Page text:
With such a comfortable cash balance, Ford could support a dividend of at least 80 cents a share, which would still leave the payout ratio below 50%.
Illinois Tool Works
Industrial conglomerate Illinois Tool Works (ITW) managed to hike its dividend at least 20% in 2006, 2007 and 2008, but in recent years has only boosted the payout at a single-digit clip. As cash flow has risen at a more robust pace, ITW's payout ratio has moved steadily lower. The current $1.52 annual dividend is less than 20% of the $8 a share in EBITDA the company generated in 2012.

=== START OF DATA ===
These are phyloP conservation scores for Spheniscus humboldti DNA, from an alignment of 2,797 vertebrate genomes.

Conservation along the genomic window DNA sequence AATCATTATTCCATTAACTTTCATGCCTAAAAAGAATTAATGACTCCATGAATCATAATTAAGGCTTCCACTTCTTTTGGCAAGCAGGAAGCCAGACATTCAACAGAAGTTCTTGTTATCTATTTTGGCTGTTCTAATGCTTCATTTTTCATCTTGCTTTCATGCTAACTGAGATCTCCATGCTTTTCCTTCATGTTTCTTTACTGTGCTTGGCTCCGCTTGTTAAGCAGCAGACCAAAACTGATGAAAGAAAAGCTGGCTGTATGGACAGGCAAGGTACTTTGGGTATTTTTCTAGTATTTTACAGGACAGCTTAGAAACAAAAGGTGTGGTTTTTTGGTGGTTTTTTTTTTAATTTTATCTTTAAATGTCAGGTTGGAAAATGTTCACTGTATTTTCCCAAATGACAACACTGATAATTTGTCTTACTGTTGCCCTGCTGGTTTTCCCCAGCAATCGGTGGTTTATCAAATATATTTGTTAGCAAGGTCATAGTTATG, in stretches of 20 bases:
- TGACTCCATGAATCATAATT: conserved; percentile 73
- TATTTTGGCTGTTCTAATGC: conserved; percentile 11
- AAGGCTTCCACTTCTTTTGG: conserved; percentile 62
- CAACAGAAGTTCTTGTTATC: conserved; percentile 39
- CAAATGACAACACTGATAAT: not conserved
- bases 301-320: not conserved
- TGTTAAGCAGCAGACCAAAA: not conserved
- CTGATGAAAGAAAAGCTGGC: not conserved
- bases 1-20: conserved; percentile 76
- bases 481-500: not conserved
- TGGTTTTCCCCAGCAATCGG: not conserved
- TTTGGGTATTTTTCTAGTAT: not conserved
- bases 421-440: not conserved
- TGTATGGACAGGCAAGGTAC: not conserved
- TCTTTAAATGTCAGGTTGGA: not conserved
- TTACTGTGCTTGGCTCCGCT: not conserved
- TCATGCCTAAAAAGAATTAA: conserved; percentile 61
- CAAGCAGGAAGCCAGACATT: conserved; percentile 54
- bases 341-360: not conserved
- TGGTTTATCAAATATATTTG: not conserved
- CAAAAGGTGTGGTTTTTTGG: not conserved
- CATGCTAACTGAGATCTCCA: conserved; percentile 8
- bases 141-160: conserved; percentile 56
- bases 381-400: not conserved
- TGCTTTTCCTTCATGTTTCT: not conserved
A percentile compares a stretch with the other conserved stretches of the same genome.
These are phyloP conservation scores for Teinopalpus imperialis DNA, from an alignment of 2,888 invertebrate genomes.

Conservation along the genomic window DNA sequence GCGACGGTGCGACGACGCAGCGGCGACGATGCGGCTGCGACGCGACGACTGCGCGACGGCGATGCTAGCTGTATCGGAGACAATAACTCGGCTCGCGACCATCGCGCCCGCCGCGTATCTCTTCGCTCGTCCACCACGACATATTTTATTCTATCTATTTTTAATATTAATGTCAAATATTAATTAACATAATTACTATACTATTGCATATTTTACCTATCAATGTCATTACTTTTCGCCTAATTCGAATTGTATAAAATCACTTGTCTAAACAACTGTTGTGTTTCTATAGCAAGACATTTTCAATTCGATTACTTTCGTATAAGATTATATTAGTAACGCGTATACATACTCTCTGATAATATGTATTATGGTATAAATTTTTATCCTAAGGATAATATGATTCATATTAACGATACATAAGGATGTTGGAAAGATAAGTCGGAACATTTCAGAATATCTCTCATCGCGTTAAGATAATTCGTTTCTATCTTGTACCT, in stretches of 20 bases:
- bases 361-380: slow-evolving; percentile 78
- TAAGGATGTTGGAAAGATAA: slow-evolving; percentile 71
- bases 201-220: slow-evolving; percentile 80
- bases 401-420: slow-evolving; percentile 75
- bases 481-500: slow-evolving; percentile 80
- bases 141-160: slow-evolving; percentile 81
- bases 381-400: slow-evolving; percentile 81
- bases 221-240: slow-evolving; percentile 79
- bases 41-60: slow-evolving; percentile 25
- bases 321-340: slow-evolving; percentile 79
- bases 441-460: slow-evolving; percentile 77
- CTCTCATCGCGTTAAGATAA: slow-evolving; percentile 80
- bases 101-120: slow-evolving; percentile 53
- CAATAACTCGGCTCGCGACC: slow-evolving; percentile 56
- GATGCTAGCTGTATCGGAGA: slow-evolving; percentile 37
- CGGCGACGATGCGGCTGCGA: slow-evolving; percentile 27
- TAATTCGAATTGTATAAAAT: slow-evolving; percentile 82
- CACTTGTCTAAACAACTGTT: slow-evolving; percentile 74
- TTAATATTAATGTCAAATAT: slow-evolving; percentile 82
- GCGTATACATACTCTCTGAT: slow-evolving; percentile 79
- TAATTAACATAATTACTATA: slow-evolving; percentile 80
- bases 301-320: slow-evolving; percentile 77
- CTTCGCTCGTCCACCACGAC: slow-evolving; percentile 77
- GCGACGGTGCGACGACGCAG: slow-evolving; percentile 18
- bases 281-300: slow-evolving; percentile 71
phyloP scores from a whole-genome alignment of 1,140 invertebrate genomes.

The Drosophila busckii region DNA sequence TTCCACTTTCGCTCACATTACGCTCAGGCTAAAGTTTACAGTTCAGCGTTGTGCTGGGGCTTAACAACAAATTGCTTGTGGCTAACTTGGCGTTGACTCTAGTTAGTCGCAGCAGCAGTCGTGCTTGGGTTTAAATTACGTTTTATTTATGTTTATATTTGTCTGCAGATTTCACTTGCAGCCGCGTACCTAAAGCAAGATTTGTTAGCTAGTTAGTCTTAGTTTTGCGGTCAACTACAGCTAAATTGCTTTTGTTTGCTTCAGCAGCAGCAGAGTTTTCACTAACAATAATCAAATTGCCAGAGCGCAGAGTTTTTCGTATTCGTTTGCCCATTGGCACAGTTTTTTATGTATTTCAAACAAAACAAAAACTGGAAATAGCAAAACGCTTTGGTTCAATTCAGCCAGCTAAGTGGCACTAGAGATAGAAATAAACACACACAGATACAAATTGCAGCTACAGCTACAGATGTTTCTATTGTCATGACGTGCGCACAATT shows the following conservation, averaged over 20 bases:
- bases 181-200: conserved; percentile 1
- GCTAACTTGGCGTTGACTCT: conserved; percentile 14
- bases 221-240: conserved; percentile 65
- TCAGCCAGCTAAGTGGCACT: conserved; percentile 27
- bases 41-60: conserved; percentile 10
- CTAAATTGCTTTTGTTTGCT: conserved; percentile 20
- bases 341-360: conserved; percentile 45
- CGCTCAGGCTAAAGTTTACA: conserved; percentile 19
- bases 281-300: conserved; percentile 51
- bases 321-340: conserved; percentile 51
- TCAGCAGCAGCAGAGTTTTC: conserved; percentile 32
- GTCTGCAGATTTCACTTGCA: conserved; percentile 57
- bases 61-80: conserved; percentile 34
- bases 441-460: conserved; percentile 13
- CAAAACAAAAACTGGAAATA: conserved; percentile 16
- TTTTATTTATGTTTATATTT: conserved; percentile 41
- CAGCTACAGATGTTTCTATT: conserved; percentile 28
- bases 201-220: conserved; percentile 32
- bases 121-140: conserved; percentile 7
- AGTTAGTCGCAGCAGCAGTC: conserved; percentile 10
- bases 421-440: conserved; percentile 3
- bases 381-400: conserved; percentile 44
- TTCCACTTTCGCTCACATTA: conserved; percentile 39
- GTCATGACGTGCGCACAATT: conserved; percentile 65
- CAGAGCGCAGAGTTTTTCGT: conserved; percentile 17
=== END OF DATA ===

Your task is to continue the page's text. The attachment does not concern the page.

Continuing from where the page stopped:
ITW's management believes cash flow (and profits) will grow at a mid-teens pace in 2013, and when combined with a modest hike in the payout ratio, could set the stage for this company to return to its tradition of 20+% dividend increases. The current 2.4% yield may not be overly impressive, but a 20% dividend boost would push that yield above 3%.Management is also rewarding shareholders in another fashion: The company allocated roughly $2.9 billion towards both share repurchases and dividends in 2012 "and expects to complete over $500 million in buybacks in 2013," according to analysts at Citigroup. The company's ability to keep buying back stock -- and fatten the dividend -- should only strengthen in coming years. ITW is in the midst of a streamlining initiative that is projected to yield $600 million to $800 million in cost savings by 2017. That's money that will find its way towards even greater buybacks and higher dividends. Apple Apple's (AAPL) growth is slowing. That's a notion now being digested by the market, as a company that once routinely boosted sales at a 20% or 30% pace may be hard-pressed to boost sales at even a 10% pace in coming years. Still, the company remains remarkably profitable, generating an eye-popping $39 billion in free cash flow in fiscal (September) 2012. What do companies do when growth slows but cash flow remains prodigious? They start returning money to shareholders. Apple paid $2.65 a share in dividends in fiscal 2012 and is on track to pay that amount every quarter in the current fiscal year. But Apple can do so much better. Simply by retaining $10 billion in free cash flow every year and paying out the other $30 billion in dividends every year, Apple's annual payout would soar to more than $30 a share in every years, equating to a dividend yield in excess of 7% at current prices.
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